Another popular type of trailer is the standard flatbed. Flatbed trailers are generally dry van trailers without the top or sides. They are used to carry large, bulky items, like construction material, that won’t fit in a dry van. Flatbeds are extremely versatile due to their open back and sides, which makes loading and unloading easy with a forklift or overhead crane. Flatbeds also come in extendable versions to avoid overhanging freight. For both types of flatbeds, drivers must properly secure their load with chains, straps, or tarps since they are not contained.

Refrigerated Trailers

Refrigerated trailers, or reefers, are the best option for shipping goods that need temperature control. This type of trailer is insulated and will maintain a cool temperature for chilled or frozen cargo despite the weather. Items like fruit, pharmaceuticals, and ice cream are commonly moved using reefers. Similar to a dry box, refrigerated trailers have a maximum weight capacity of around 45,000 pounds. Since they are enclosed trailers, they cannot haul anything that exceeds the length of their deck.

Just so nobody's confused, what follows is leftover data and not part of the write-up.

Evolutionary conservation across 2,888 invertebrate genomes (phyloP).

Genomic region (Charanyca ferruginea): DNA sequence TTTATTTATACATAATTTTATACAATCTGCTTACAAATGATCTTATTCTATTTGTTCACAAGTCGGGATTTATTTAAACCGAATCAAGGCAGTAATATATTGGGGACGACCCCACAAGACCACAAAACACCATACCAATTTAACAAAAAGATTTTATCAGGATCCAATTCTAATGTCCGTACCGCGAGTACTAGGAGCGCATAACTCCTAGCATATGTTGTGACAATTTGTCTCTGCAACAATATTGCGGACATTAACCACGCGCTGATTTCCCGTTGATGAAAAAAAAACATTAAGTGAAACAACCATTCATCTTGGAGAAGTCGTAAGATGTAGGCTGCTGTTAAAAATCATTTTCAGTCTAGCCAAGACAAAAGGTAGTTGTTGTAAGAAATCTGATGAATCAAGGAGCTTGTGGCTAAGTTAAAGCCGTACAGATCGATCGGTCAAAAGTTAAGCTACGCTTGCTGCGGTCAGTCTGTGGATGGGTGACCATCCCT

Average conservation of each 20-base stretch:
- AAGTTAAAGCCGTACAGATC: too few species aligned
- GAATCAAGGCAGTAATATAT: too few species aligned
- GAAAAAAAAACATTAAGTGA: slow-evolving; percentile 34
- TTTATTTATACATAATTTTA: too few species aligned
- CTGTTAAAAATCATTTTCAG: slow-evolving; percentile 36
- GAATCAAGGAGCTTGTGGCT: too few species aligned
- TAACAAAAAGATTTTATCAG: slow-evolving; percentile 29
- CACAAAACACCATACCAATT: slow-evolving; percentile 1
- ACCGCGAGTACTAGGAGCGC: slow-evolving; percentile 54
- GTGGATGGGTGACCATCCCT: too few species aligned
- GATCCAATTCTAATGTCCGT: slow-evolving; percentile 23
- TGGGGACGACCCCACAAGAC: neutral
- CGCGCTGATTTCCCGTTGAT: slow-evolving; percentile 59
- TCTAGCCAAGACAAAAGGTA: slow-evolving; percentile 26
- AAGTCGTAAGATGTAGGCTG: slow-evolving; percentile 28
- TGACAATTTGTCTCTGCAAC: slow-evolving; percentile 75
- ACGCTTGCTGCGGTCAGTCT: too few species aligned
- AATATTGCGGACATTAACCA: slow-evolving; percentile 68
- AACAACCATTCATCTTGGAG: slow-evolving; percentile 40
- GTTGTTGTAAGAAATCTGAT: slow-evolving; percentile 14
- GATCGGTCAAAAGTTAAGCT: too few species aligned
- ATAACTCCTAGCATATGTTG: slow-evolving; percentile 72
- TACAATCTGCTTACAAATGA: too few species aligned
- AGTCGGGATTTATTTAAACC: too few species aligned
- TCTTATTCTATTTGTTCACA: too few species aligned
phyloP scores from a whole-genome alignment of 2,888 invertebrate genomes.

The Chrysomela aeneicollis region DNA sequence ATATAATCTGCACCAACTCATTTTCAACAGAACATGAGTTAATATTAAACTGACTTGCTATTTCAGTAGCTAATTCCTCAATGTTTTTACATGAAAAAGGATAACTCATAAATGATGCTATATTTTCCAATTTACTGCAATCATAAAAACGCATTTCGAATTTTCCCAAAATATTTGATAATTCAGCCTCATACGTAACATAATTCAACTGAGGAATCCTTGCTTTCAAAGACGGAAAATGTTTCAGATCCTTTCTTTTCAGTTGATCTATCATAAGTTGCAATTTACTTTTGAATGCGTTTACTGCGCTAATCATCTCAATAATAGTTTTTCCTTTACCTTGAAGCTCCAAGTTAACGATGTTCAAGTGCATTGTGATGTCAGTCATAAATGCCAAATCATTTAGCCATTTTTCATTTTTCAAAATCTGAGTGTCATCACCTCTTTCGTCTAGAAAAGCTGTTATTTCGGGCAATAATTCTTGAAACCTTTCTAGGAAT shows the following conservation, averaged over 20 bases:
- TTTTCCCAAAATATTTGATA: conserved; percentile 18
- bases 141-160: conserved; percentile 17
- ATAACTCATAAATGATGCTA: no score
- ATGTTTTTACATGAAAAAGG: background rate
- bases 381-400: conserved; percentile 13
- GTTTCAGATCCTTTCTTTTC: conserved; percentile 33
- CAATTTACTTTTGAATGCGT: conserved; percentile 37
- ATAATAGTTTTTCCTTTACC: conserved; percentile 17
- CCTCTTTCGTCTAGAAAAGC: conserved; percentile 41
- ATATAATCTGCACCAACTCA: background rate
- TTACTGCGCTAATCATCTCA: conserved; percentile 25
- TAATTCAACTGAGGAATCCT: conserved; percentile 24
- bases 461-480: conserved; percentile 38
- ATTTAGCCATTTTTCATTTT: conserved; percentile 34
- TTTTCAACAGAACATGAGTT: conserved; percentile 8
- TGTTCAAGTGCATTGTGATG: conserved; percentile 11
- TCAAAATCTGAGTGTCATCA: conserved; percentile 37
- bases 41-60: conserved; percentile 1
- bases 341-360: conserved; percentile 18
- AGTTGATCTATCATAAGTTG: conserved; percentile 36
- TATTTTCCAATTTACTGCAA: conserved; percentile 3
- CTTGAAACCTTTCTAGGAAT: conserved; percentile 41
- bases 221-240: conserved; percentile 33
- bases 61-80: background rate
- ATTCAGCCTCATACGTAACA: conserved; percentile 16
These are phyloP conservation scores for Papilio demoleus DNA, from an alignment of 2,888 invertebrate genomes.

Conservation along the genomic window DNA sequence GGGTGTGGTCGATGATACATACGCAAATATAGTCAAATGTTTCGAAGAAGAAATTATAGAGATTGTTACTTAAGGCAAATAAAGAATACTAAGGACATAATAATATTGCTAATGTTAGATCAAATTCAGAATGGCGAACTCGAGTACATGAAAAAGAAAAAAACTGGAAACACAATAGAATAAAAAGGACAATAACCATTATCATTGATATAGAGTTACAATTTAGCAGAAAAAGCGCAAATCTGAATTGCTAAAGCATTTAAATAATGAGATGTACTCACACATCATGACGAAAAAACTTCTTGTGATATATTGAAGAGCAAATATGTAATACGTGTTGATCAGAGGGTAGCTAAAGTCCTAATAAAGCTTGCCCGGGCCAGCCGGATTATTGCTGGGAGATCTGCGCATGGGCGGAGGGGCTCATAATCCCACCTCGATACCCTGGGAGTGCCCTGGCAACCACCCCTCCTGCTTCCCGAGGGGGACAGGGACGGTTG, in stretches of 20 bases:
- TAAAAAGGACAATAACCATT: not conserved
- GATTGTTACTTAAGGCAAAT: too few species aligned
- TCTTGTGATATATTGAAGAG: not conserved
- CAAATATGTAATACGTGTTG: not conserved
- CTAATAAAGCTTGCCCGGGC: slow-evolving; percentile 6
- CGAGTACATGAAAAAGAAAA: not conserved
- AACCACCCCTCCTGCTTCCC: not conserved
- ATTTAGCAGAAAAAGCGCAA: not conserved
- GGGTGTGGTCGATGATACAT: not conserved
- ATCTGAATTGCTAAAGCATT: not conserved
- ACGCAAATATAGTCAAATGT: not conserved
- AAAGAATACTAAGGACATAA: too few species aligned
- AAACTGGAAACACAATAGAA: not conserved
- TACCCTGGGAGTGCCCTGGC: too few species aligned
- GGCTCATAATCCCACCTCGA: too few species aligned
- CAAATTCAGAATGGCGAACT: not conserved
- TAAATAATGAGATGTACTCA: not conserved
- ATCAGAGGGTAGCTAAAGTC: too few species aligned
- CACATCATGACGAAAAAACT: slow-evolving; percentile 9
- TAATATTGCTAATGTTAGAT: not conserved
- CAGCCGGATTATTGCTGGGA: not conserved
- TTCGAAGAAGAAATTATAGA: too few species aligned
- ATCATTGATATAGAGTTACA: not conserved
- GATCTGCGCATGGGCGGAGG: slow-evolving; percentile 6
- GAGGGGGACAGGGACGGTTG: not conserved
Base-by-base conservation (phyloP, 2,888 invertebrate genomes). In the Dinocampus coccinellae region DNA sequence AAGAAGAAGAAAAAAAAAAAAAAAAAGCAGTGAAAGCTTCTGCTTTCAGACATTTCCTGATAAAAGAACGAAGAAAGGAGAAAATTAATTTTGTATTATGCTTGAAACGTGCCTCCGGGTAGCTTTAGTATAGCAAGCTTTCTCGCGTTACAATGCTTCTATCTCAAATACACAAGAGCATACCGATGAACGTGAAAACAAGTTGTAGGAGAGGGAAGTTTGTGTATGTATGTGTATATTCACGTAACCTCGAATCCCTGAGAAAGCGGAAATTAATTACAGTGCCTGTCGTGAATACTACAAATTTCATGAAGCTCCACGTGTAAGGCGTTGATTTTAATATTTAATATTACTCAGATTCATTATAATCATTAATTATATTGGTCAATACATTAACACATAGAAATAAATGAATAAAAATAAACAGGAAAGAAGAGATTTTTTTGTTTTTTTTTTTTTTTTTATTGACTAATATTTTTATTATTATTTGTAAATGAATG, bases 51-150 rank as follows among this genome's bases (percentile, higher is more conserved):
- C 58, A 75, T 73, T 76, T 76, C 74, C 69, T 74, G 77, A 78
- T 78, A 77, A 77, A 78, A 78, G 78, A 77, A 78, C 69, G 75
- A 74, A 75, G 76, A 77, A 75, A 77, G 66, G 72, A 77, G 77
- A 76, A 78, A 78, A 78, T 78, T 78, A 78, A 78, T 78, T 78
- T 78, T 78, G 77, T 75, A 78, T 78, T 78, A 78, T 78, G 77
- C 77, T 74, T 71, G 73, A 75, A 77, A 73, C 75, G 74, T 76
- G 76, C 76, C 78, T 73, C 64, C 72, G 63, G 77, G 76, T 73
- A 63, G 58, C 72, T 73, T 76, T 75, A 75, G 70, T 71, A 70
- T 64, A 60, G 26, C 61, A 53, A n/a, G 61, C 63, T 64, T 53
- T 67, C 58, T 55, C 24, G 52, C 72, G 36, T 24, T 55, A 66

Other Types of Trailers

In addition to the three most common types of trucking trailers, there are others made for more specific purposes.

  • Drop-Deck Trailer: These trailers are an alternative to flatbeds when the height of a load is a factor, such as with building materials and various types of machinery.
  • Lowboy Trailer: A lowboy, or double drop trailer, is closer to the ground than any other type of trailer and is used for heavy hauls.